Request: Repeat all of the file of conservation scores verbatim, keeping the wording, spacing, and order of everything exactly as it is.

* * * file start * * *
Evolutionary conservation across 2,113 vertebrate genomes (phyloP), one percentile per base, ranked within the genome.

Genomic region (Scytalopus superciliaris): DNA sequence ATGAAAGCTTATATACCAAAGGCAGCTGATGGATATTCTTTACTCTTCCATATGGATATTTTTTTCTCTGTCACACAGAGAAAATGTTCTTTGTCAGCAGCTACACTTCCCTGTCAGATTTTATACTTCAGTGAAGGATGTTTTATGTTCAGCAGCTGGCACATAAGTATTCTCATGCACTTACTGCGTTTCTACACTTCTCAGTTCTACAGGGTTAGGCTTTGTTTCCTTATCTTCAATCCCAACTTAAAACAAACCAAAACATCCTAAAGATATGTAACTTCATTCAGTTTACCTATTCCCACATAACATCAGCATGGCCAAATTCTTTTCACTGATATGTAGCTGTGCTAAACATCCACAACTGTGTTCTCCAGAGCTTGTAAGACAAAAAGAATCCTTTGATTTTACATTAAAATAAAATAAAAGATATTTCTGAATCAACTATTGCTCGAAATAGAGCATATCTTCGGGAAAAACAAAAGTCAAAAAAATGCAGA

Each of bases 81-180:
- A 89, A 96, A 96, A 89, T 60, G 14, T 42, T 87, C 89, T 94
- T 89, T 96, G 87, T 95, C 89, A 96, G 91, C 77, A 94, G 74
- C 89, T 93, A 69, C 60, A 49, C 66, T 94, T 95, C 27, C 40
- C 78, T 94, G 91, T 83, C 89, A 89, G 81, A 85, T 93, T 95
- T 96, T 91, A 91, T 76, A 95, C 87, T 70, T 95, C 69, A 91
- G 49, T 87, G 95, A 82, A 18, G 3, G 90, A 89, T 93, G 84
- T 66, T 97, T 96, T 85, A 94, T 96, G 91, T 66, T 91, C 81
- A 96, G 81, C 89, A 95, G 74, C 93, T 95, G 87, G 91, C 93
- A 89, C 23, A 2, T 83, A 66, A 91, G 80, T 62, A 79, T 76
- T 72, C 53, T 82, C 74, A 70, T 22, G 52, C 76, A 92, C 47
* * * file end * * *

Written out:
Evolutionary conservation across 2,113 vertebrate genomes (phyloP), one percentile per base, ranked within the genome.

Genomic region (Scytalopus superciliaris): DNA sequence ATGAAAGCTTATATACCAAAGGCAGCTGATGGATATTCTTTACTCTTCCATATGGATATTTTTTTCTCTGTCACACAGAGAAAATGTTCTTTGTCAGCAGCTACACTTCCCTGTCAGATTTTATACTTCAGTGAAGGATGTTTTATGTTCAGCAGCTGGCACATAAGTATTCTCATGCACTTACTGCGTTTCTACACTTCTCAGTTCTACAGGGTTAGGCTTTGTTTCCTTATCTTCAATCCCAACTTAAAACAAACCAAAACATCCTAAAGATATGTAACTTCATTCAGTTTACCTATTCCCACATAACATCAGCATGGCCAAATTCTTTTCACTGATATGTAGCTGTGCTAAACATCCACAACTGTGTTCTCCAGAGCTTGTAAGACAAAAAGAATCCTTTGATTTTACATTAAAATAAAATAAAAGATATTTCTGAATCAACTATTGCTCGAAATAGAGCATATCTTCGGGAAAAACAAAAGTCAAAAAAATGCAGA

Each of bases 81-180:
- A 89, A 96, A 96, A 89, T 60, G 14, T 42, T 87, C 89, T 94
- T 89, T 96, G 87, T 95, C 89, A 96, G 91, C 77, A 94, G 74
- C 89, T 93, A 69, C 60, A 49, C 66, T 94, T 95, C 27, C 40
- C 78, T 94, G 91, T 83, C 89, A 89, G 81, A 85, T 93, T 95
- T 96, T 91, A 91, T 76, A 95, C 87, T 70, T 95, C 69, A 91
- G 49, T 87, G 95, A 82, A 18, G 3, G 90, A 89, T 93, G 84
- T 66, T 97, T 96, T 85, A 94, T 96, G 91, T 66, T 91, C 81
- A 96, G 81, C 89, A 95, G 74, C 93, T 95, G 87, G 91, C 93
- A 89, C 23, A 2, T 83, A 66, A 91, G 80, T 62, A 79, T 76
- T 72, C 53, T 82, C 74, A 70, T 22, G 52, C 76, A 92, C 47